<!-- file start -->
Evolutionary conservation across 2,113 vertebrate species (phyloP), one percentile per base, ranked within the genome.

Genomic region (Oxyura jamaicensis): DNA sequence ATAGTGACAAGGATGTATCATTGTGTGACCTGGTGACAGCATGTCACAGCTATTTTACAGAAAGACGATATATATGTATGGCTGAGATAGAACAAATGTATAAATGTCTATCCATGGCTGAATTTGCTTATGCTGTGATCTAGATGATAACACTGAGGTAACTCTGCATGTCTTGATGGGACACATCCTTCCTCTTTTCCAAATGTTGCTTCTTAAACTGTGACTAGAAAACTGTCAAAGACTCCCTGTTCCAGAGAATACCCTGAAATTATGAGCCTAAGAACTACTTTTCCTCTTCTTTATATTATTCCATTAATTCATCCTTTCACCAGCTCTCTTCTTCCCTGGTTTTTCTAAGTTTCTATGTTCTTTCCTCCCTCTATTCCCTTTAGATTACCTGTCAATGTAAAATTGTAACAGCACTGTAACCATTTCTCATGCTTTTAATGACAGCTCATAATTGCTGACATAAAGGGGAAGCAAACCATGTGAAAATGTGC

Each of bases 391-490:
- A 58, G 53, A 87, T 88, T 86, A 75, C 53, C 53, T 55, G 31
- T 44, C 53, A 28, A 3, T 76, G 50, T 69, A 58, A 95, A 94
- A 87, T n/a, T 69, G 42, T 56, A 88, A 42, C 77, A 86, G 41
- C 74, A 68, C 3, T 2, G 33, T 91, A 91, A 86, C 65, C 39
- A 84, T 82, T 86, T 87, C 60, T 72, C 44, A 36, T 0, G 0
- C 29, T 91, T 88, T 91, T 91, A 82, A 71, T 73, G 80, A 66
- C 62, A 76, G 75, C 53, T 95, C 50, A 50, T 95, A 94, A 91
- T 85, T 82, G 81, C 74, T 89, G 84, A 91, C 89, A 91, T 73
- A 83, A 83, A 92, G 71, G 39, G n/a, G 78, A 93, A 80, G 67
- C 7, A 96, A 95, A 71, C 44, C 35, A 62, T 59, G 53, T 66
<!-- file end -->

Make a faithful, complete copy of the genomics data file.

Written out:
Evolutionary conservation across 2,113 vertebrate species (phyloP), one percentile per base, ranked within the genome.

Genomic region (Oxyura jamaicensis): DNA sequence ATAGTGACAAGGATGTATCATTGTGTGACCTGGTGACAGCATGTCACAGCTATTTTACAGAAAGACGATATATATGTATGGCTGAGATAGAACAAATGTATAAATGTCTATCCATGGCTGAATTTGCTTATGCTGTGATCTAGATGATAACACTGAGGTAACTCTGCATGTCTTGATGGGACACATCCTTCCTCTTTTCCAAATGTTGCTTCTTAAACTGTGACTAGAAAACTGTCAAAGACTCCCTGTTCCAGAGAATACCCTGAAATTATGAGCCTAAGAACTACTTTTCCTCTTCTTTATATTATTCCATTAATTCATCCTTTCACCAGCTCTCTTCTTCCCTGGTTTTTCTAAGTTTCTATGTTCTTTCCTCCCTCTATTCCCTTTAGATTACCTGTCAATGTAAAATTGTAACAGCACTGTAACCATTTCTCATGCTTTTAATGACAGCTCATAATTGCTGACATAAAGGGGAAGCAAACCATGTGAAAATGTGC

Each of bases 391-490:
- A 58, G 53, A 87, T 88, T 86, A 75, C 53, C 53, T 55, G 31
- T 44, C 53, A 28, A 3, T 76, G 50, T 69, A 58, A 95, A 94
- A 87, T n/a, T 69, G 42, T 56, A 88, A 42, C 77, A 86, G 41
- C 74, A 68, C 3, T 2, G 33, T 91, A 91, A 86, C 65, C 39
- A 84, T 82, T 86, T 87, C 60, T 72, C 44, A 36, T 0, G 0
- C 29, T 91, T 88, T 91, T 91, A 82, A 71, T 73, G 80, A 66
- C 62, A 76, G 75, C 53, T 95, C 50, A 50, T 95, A 94, A 91
- T 85, T 82, G 81, C 74, T 89, G 84, A 91, C 89, A 91, T 73
- A 83, A 83, A 92, G 71, G 39, G n/a, G 78, A 93, A 80, G 67
- C 7, A 96, A 95, A 71, C 44, C 35, A 62, T 59, G 53, T 66